It’s an international obligation to help us but no one willing to. Where is UNHCR and other humanitarian organizations? We are slowly dying. There are solutions but most of the Australian politicians prefer to keep destroying our lives. There is no hope for our futures.

So now we have no hope.

I have a question for the Australian government and the world. What are you going to do?
Will you watch us die here in this hell?


  • Shamindan
We r still surviving
despite all hardship and starvation
Yet alive and ready to not give up
no matter what my dear
Dying on our feet
rather than living on our knees
– Abdi



People are starving and hunger and and thirst is everywhere in camp. Locals and churches are trying their best to provide food and water in the camp for the starving people. People have no electricity so when they tried to get help from the nearby home and a kind woman wanted to help with charging phones, a huge contingent of Navy and police arrived to arrest the woman and confiscate the phone sets. She was continously weeping and crying over the situation happening with these helpless people. She still vows to help us through every possible help according to her capacity. Everyone is barred from outside to provide some Humanitarian needs, but in vain. Even it is not possible to take some stuff stealthily with the help of locals living around,even locals tried to help us with their meager resources but in vain. A Humanitarian crisis is looming sooner or later if no help get in from the outside world. They are adamant to close the so called RPC through force and starvation. No sewage system is working anymore and filth will cause the epidemic of dysentery pretty much soon. We appeal to the outside world to assert every possible pressure on the authorities concerned to allow some help insd the camp for relief.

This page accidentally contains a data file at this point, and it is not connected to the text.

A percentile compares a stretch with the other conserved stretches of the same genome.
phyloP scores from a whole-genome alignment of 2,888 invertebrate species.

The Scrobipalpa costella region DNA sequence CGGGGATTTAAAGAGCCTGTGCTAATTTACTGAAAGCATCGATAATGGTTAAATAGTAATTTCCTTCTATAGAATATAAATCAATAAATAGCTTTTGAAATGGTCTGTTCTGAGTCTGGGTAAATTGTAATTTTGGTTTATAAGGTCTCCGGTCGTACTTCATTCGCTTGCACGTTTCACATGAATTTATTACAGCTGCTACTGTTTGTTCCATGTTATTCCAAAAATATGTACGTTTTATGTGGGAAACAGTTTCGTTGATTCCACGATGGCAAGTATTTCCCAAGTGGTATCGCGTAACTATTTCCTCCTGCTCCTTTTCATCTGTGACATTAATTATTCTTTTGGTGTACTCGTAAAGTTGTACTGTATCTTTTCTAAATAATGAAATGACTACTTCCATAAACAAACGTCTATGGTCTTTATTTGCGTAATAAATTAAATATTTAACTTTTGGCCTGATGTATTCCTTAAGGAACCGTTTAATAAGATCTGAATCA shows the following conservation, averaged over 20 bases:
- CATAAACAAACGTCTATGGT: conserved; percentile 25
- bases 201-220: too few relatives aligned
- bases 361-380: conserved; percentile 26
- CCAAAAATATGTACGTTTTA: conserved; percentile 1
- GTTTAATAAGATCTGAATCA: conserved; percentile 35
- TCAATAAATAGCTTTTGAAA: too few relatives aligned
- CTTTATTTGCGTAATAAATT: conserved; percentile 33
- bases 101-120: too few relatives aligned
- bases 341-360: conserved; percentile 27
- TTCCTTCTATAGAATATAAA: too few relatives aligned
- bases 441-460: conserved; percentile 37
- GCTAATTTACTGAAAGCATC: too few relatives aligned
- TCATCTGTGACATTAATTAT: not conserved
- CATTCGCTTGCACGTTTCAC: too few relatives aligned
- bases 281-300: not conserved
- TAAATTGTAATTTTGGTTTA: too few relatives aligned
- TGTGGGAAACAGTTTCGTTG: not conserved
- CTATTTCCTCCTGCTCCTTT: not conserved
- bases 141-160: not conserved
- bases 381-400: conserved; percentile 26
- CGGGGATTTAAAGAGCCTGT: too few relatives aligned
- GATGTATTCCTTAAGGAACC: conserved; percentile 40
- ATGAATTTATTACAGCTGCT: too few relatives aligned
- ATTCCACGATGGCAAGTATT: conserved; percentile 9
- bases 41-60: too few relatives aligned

• Naeem
Someone left camp to hillside house yesterday
but he came back again today
He had bad feeling over there.
Only food and water there.
He said if we be hungry here
its better than there.
–  KZ #Manus
You recognize me from my words
You never see my self and meet me
I am a reality
I’m a real experience of pain
People are different
Even us in here
– K #Manus



“The Australian government has disconnected the electricity and stopped the water supply. We were starving and was very thirst.

We couldn’t use toilet or have a shower to cool our body to prevent get burn from the heat because we run out of water. We were pleading to the government show some compassion on us but they didn’t listen to our plead.

It was extremely hot here and it would be very had when you do not have a shower. The government and the politicians didn’t listen to us or didn’t open up their mind and heart but the Mother Nature poured down the water to her sons who were suffering on Manus detention hell with rain. We had a shower and feel comfortable with Mother Nature’s kindness. For me I don’t think it’s rain it’s the natur’s and the people’s tears who are crying and worrying for the 600 men who are suffering.